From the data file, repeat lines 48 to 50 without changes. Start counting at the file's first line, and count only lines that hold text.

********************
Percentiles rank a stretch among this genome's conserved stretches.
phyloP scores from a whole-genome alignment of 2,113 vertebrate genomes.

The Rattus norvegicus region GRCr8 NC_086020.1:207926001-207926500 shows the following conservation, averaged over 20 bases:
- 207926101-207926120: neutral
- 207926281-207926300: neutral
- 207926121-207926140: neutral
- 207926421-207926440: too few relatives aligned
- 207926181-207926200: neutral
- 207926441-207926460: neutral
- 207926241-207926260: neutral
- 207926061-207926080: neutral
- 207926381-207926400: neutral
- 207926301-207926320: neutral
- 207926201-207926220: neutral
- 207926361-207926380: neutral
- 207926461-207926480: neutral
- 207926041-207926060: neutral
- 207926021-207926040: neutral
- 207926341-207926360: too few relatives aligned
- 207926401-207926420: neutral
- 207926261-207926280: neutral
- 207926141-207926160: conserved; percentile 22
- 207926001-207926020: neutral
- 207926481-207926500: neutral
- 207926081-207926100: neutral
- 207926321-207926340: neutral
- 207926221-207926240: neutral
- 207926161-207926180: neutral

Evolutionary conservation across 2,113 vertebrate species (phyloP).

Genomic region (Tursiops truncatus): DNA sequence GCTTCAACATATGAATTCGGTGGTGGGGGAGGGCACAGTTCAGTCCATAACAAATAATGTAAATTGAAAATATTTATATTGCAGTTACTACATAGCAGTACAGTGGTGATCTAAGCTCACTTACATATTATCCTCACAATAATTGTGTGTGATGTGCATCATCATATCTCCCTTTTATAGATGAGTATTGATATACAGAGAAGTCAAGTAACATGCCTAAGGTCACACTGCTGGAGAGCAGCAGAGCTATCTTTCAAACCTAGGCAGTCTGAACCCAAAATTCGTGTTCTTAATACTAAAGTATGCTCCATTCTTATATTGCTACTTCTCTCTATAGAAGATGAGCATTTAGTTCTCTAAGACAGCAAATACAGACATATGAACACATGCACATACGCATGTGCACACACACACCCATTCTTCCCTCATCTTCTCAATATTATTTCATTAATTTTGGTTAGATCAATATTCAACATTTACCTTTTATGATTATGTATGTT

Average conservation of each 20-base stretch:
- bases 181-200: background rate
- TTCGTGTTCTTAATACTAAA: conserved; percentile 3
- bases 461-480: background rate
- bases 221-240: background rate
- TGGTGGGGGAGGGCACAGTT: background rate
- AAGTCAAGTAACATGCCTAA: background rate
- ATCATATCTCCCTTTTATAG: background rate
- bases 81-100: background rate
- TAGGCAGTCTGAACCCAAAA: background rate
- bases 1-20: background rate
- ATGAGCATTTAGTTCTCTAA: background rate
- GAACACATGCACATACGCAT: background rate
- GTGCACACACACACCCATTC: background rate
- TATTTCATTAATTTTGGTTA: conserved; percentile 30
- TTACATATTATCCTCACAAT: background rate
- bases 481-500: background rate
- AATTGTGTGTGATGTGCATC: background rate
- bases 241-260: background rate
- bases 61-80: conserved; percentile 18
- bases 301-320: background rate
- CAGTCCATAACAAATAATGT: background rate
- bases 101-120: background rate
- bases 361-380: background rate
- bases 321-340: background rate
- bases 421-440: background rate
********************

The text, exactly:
- AATTGTGTGTGATGTGCATC: background rate
- bases 241-260: background rate
- bases 61-80: conserved; percentile 18